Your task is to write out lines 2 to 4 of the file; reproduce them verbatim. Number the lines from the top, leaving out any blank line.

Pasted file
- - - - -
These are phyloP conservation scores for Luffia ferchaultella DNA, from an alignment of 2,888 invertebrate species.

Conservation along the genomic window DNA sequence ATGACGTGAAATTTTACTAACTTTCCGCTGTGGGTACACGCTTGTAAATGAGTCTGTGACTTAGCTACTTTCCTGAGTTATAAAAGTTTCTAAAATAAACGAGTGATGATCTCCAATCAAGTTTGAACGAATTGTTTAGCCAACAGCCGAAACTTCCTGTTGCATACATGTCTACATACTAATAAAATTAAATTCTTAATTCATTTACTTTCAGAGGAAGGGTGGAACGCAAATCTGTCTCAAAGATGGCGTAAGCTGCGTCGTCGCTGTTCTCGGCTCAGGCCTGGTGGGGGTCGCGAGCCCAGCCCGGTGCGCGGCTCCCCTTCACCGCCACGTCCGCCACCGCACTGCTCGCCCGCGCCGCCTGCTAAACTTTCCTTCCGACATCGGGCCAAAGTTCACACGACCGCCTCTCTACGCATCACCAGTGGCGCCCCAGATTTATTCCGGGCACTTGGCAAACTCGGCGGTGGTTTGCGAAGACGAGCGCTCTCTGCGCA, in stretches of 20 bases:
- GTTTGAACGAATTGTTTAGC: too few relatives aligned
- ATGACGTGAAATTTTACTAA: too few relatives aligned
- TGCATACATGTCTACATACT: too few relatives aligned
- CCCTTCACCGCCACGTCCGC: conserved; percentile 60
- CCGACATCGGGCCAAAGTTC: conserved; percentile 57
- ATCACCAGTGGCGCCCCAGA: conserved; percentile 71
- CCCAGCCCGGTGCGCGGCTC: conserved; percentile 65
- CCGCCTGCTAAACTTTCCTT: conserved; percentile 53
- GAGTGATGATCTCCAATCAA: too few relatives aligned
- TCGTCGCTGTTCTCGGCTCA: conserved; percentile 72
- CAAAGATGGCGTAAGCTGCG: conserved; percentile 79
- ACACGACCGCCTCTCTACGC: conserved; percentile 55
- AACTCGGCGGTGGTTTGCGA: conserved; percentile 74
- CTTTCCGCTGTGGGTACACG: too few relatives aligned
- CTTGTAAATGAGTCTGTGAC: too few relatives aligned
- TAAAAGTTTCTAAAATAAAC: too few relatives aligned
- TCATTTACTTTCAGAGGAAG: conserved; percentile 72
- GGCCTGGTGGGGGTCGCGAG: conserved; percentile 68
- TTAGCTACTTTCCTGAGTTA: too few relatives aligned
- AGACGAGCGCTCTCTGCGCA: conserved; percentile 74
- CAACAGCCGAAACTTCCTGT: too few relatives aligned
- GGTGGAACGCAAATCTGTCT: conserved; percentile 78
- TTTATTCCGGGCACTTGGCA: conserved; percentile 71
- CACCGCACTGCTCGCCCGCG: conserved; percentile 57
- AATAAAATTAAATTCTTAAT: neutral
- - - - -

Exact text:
Conservation along the genomic window DNA sequence ATGACGTGAAATTTTACTAACTTTCCGCTGTGGGTACACGCTTGTAAATGAGTCTGTGACTTAGCTACTTTCCTGAGTTATAAAAGTTTCTAAAATAAACGAGTGATGATCTCCAATCAAGTTTGAACGAATTGTTTAGCCAACAGCCGAAACTTCCTGTTGCATACATGTCTACATACTAATAAAATTAAATTCTTAATTCATTTACTTTCAGAGGAAGGGTGGAACGCAAATCTGTCTCAAAGATGGCGTAAGCTGCGTCGTCGCTGTTCTCGGCTCAGGCCTGGTGGGGGTCGCGAGCCCAGCCCGGTGCGCGGCTCCCCTTCACCGCCACGTCCGCCACCGCACTGCTCGCCCGCGCCGCCTGCTAAACTTTCCTTCCGACATCGGGCCAAAGTTCACACGACCGCCTCTCTACGCATCACCAGTGGCGCCCCAGATTTATTCCGGGCACTTGGCAAACTCGGCGGTGGTTTGCGAAGACGAGCGCTCTCTGCGCA, in stretches of 20 bases:
- GTTTGAACGAATTGTTTAGC: too few relatives aligned
- ATGACGTGAAATTTTACTAA: too few relatives aligned